The cool part about Baker’s presentation was the way he gave a fist pump whenever he slid into a familiar, goose bumps-inspiring intro, showing us how much his emotions factor in what he does. Despite not actually being at Citizens Bank Park, I felt that special adrenaline (you Phillie fans know what I mean) each time that famous voice of his boomed out from that smallish frame.
Aside from his general PA duties, Baker was proud of his fast and accurate work updating the scoreboard’s balls, strikes, and outs—though he hasn’t done this since the Phils called Veterans Stadium home. It reminded me of when I was a kid sitting in the Vet, racing my eyes to the scoreboard after the pitch to try and beat the changing numbers. It was hard. Well, no wonder…Dan Baker was racing me!
The guy sure loves to talk. I found that out first hand. During the Q&A, I raised my hand and told him I had a comment followed by a question. My comment was that although Harry Kalas was the #1 target of impressions for my friends and me growing up, Dan Baker was a very close second. Baker acted very modest in being mentioned in the same breath as Harry the Legend, and he joked of pulling money from his pocket to hand me for saying those words. He then followed up with, “You know, that reminds me…” and went on with another 40 minutes of Phillie treasures, starting with how he felt about Kalas. He never got to my question, or anyone else’s. But everyone was definitely okay with that because he was bringing back great memories.
I already knew of Baker’s generosity because of the way he handled a letter from a good friend of mine Czj (pronounced “Sij”), who wrote Baker about his dream of one day announcing the line-ups for a Phillies game. Czj does an incredible Dan Baker voice, especially with some of those off-the-wall Phillie names like Kevin Sefcik. (He is also one of the early pioneers of wearing wrist bands in Little League.) Four months after sending the letter, Czj found himself at Citizens Bank Park with his son Darren getting a personal tour from the man himself, Dan Baker, immediately after a Phillies night game. The courtesy Baker showed Czj and his son made it a once-in-a-lifetime event.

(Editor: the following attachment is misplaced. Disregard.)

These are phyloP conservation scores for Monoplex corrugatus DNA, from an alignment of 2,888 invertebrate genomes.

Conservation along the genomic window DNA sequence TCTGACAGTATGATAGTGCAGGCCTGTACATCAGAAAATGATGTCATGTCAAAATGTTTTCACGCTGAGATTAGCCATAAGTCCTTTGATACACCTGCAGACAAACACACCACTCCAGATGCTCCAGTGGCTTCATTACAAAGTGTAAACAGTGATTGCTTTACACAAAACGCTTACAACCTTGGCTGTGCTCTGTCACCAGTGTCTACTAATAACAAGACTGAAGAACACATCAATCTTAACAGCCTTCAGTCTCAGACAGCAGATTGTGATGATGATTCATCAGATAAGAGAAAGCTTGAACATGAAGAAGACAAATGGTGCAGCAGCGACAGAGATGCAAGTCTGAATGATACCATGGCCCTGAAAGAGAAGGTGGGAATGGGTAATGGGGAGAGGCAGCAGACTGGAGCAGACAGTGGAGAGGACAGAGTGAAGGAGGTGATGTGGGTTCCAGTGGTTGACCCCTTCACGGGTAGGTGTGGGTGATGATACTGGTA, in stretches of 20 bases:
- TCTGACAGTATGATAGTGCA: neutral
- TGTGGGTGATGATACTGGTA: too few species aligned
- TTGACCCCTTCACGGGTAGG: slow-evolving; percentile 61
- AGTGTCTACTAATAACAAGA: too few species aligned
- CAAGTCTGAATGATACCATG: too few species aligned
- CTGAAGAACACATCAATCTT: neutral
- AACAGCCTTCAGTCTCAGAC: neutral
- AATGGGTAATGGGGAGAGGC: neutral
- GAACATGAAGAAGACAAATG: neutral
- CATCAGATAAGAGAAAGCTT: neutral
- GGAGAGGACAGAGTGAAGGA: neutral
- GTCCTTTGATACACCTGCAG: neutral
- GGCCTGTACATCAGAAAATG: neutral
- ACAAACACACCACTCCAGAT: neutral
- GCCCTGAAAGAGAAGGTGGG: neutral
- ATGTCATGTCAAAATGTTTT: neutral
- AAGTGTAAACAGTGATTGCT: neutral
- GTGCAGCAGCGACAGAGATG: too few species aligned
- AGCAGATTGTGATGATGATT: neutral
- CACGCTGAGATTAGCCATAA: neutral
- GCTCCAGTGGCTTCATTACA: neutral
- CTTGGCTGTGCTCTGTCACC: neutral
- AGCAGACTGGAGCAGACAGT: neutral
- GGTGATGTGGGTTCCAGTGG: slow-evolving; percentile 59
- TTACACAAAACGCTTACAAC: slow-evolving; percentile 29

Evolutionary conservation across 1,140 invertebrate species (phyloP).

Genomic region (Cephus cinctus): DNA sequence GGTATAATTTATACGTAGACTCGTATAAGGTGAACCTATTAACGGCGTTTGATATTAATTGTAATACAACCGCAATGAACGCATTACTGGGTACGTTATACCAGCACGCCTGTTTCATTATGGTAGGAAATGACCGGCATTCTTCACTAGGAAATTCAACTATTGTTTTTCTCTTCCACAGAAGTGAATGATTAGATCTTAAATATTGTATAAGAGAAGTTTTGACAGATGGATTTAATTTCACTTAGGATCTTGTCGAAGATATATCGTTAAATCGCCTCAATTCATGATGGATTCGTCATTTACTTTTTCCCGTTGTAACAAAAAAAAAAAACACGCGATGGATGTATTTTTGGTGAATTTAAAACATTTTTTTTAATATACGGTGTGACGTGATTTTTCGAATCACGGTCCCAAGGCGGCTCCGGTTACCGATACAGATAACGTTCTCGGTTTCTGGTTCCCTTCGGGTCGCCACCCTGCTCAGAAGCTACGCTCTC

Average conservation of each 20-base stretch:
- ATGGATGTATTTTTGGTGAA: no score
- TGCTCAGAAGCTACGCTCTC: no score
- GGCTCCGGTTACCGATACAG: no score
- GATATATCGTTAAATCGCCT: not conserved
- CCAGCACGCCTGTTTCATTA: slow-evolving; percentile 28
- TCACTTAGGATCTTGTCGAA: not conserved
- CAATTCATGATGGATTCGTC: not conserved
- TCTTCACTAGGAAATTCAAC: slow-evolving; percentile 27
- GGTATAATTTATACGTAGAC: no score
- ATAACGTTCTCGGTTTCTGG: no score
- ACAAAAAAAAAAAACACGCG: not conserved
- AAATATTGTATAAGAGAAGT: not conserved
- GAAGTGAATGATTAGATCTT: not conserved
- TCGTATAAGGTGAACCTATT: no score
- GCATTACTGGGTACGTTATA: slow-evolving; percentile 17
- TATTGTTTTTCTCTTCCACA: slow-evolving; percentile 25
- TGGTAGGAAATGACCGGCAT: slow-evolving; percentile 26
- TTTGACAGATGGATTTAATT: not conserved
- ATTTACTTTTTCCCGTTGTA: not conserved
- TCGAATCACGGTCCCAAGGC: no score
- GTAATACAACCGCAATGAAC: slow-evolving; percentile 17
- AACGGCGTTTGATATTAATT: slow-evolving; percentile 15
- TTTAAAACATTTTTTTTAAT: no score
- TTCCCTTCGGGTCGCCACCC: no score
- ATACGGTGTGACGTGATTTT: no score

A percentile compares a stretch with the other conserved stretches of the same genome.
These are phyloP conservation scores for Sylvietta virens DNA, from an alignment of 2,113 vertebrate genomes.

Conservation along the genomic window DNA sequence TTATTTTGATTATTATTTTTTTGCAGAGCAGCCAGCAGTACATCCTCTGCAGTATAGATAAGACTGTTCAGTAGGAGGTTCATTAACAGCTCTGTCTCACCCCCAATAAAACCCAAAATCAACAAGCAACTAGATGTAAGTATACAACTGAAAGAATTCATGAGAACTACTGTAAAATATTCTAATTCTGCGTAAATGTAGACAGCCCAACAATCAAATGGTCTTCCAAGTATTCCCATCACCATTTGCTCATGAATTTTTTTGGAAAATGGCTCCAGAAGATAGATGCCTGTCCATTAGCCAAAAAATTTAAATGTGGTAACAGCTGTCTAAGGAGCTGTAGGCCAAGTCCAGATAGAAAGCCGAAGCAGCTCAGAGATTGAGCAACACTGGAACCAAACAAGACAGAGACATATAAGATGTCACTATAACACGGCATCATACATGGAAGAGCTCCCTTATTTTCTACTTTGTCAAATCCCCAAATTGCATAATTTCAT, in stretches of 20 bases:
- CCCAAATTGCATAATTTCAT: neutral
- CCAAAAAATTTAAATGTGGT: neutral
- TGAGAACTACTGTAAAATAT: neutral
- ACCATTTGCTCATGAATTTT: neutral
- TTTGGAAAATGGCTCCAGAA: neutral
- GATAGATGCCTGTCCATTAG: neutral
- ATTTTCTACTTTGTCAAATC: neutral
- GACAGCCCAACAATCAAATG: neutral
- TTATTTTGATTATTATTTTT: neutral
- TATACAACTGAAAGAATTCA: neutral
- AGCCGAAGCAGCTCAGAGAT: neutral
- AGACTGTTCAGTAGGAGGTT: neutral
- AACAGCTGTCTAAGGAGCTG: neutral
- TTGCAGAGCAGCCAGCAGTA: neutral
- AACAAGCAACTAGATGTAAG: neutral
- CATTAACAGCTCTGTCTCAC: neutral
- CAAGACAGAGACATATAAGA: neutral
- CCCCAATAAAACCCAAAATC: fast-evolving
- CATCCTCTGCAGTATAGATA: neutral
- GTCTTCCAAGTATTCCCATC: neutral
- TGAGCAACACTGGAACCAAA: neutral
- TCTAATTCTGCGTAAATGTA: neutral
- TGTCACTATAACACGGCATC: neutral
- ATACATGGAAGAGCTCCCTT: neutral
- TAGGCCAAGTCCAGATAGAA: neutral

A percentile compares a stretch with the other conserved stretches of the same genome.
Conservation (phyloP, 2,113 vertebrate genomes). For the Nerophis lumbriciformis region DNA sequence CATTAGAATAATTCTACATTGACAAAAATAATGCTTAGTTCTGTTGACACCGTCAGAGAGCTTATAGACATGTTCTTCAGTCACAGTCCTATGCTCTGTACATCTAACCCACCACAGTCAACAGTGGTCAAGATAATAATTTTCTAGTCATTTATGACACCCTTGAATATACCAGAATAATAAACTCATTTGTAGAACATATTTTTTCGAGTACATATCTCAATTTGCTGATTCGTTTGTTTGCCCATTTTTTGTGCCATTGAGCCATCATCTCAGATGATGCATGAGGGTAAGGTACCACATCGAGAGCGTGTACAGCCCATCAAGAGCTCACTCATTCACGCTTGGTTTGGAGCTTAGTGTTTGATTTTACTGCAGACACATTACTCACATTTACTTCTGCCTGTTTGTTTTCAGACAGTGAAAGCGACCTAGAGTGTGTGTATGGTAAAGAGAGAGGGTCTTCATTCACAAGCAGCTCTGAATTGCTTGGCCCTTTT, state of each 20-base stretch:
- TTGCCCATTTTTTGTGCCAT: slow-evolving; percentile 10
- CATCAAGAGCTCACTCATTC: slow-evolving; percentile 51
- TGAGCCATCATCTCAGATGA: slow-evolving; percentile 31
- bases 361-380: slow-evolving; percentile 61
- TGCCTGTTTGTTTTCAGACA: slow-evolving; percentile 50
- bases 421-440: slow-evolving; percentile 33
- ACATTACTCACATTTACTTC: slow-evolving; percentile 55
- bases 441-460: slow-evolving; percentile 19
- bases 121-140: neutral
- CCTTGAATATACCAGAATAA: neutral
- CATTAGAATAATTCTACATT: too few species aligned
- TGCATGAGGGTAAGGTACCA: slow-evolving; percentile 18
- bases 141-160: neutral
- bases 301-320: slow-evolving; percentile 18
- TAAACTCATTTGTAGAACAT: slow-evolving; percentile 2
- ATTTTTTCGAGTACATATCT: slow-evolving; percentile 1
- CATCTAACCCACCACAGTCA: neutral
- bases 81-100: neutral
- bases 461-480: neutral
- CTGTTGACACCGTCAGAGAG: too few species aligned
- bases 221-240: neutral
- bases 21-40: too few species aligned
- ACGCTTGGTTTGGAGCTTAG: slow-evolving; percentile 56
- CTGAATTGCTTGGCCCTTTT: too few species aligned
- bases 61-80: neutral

Not to minimize the honor and excitement of having Dan Baker in the house, it was our guest speaker for the afternoon who brought the house down. When I saw that major league umpire Phil Cuzzi was on the docket for the day’s meeting, I was like, okay, cool, I’m sure he has some interesting stories to tell from the front lines of major league baseball.
Surprise, surprise. Cuzzi was awesome. Aside from his fascinating viewpoint of the game, he told the most unlikely story of how he made it to the major leagues at an age when most ballplayers had already retired. It was entertaining, and at times, hilarious.
Cuzzi’s story should be published. An entire chapter could be dedicated to the freak encounter he had with National League president Len Coleman. The unlikely scenario involved Cuzzi working as a bellhop at a hotel casino with a hand-written letter asking baseball for another chance, while Coleman—the man who controlled his fate—splashed around in his hotel room bathtub. I’ll leave the rest of the details for his book, although when I told him about the book idea, he gave me a kind of “I’m flattered, but I just don’t have the time right now” reaction.
Unless you hadn’t connected the dots, Cuzzi was the ump who infamously botched that call out in left field on a Joe Mauer double-turned-foul during last year’s ALDS between the Yanks and Twins. He admitted that it was the lowest point of his life, leaving him sleepless for quite a while. Not that he showed up at the SABR meeting looking ragged and worn. In fact, for his 54 years of age, he looked great. Unfortunately, if you google him, you’re going to have to weed through a ton of pics of Melky Cabrera extending his glove near the left-field foul line—the moment that cemented Phil Cuzzi’s place among the worst umpire calls in playoff history.
Write that book, Phil.
We now return to our regularly scheduled snow storm. Phillies pitchers and catchers report February 17th.